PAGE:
However, Lim’s tactics against the communists alienated a large part of the Singaporean Chinese electorate, the demographic targeted most during the anti-communist campaign. There were also allegations of civil rights violations as many activists were detained without trial with the justification of internal security and tear gas were used against demonstrating students from several Chinese schools, both anti-colonialist and anti-communist alike.[5]

Following this initial defeat, the PAP decided to re-assert ties with the labour faction of Singapore by promising to release the jailed members of the PAP and at the same time getting them to sign a document that they supported Lee Kuan yew and the PAP, in the hope that it could attract the votes of working-class Chinese Singaporeans. (According to the book ‘Comet in our Sky’, Lee Kuan Yew was being deceptive at this time: while pretending to be on the side of the jailed labour members of the PAP, according to the authors he was secretly in collusion with the British to stop Lim Chin Siong and the labour supporters from attaining power, whom Lee had courted because of their huge popularity, without which Lee would most likely not have been able to attain power. ‘Comet in our Sky’ states that Lim Yew Hock deliberately provoked the students into rioting and then had the labour leaders arrested, which the authors say Lee Kuan Yew knew all along. “Lee Kuan Yew was secretly a party with Lim Yew Hock,” adds Dr Greg Poulgrain of Griffiths University, as reported in ‘Comet In Our Sky’, “in urging the Colonial Secretary to impose the subversives ban in making it illegal for former political detainees to stand for election.”

The result was successful for the PAP under Lee Kuan Yew’s control who won the 1959 election, and has held power ever since. The 1959 election was also the first election to produce a fully-elected parliament and a cabinet wielding powers of full internal self-government. The party has won a majority of seats in every general election since then.

Between 1963 and 1965, Singapore was a state in the federation of Malaysia. Although it was the ruling party in the state of Singapore, the PAP functioned as an opposition party at the federal level in the larger Malaysian political landscape. At that time (and ever since), the federal government in Kuala Lumpur was controlled by a coalition led by the United Malays National Organization (UMNO). However, the prospect that the PAP might rule Malaysia agitated UMNO and the Malay nationalist belief in Ketuanan Melayu. The PAP’s decision to contest federal parliamentary seats outside Singapore, and the UMNO decision to contest seats within Singapore, breached an unspoken agreement to respect each other’s spheres of influence, and aggravated PAP-UMNO relations. The clash of personalities between PAP leader Lee Kuan Yew and Malaysian Prime Minister Tunku Abdul Rahman resulted in a crisis and led to the latter expelling Singapore from the Federation of Malaysia in August 1965. Upon independence, the PAP ceased operations outside Singapore, abandoning the nascent opposition movement it had started in Malaysia. Nevertheless, the Chinese-dominated opposition Democratic Action Party (DAP) in Malaysia is historically linked to the PAP, while in Singapore, the Malay-dominated opposition Singapore Malay National Organization (PKMS) is historically linked to UMNO.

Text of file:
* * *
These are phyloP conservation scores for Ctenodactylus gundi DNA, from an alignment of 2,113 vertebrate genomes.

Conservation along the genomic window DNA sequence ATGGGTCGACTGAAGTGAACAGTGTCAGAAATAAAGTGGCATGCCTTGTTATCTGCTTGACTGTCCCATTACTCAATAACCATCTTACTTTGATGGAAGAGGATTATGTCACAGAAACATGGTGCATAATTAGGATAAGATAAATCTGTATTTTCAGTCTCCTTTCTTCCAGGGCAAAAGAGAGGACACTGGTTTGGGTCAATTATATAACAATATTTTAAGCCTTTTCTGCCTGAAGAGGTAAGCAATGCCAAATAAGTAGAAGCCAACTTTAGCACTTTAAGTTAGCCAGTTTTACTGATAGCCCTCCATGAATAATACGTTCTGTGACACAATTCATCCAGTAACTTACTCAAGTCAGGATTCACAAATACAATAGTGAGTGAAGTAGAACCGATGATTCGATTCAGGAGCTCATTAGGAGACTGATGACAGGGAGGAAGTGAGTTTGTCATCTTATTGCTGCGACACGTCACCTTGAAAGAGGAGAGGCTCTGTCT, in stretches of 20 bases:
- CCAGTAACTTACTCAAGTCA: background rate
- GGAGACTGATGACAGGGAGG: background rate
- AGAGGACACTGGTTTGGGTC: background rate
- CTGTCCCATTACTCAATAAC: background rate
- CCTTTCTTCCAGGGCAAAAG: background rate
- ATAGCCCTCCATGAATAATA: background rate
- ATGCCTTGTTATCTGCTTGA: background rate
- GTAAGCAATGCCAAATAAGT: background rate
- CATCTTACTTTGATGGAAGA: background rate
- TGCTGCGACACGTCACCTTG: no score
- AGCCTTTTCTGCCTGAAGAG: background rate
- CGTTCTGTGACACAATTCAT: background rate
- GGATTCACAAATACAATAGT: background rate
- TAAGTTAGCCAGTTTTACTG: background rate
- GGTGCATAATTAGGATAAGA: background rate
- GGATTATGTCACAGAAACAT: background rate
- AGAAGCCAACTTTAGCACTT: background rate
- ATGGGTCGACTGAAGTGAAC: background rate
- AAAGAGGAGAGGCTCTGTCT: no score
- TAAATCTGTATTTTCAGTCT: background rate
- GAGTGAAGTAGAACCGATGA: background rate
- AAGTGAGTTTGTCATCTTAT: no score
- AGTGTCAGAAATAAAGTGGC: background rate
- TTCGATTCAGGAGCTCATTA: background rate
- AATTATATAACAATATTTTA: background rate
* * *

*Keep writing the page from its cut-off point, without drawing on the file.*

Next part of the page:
The PAP has held an overwhelming majority of seats in the Parliament of Singapore since 1966, when the opposition Barisan Sosialis (Socialist Front), a left-wing group that split from PAP in 1961, resigned from Parliament after winning 13 seats following the 1963 state elections, which took place months after a number of their leaders had been arrested in Operation Coldstore based on false charges of being communists according to ‘Comet in our Sky’ authors. This left the PAP as the only major political party. In the general elections of 1968, 1972, 1976, and 1980, the PAP won all of the seats in an expanding parliament. Opposition parties have not held more than four parliamentary seats since 1984. All serious opposition leaders since 1959 have been systematically sued, bankrupted and or imprisoned by Lee Kuan Yew and his Judiciary. Theo